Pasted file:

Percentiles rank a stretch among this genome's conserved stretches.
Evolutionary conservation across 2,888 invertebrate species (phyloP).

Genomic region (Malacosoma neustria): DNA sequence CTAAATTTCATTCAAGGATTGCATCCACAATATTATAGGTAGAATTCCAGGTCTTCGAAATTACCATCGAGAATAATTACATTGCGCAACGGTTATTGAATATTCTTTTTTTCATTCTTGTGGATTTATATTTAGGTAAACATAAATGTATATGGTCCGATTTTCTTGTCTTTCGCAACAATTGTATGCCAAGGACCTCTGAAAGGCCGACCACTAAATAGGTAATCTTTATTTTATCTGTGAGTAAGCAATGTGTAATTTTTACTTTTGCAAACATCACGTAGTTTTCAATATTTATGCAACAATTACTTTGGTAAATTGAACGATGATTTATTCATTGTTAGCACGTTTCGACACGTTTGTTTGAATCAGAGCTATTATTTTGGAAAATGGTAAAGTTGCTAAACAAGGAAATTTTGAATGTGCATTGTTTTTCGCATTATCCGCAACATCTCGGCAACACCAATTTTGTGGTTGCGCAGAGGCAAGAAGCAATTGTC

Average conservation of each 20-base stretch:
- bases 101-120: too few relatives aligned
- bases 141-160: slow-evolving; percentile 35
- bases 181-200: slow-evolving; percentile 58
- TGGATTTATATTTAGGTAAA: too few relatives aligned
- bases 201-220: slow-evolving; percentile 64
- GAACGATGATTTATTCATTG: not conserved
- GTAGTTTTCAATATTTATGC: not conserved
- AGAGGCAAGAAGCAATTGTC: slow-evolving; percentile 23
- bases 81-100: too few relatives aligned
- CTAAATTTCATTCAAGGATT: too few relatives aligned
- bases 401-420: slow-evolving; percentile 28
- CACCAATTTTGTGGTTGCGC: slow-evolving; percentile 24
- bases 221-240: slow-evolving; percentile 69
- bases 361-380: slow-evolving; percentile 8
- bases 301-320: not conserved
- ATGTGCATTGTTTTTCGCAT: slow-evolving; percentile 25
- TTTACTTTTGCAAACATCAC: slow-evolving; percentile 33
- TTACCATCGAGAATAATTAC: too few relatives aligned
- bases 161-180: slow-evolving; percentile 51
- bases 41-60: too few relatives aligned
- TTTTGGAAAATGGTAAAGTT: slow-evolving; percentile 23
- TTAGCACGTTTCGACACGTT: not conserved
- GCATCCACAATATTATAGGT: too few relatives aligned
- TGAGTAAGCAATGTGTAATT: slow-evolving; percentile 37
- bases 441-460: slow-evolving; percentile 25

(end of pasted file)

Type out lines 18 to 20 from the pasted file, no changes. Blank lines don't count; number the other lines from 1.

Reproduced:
- bases 361-380: slow-evolving; percentile 8
- bases 301-320: not conserved
- ATGTGCATTGTTTTTCGCAT: slow-evolving; percentile 25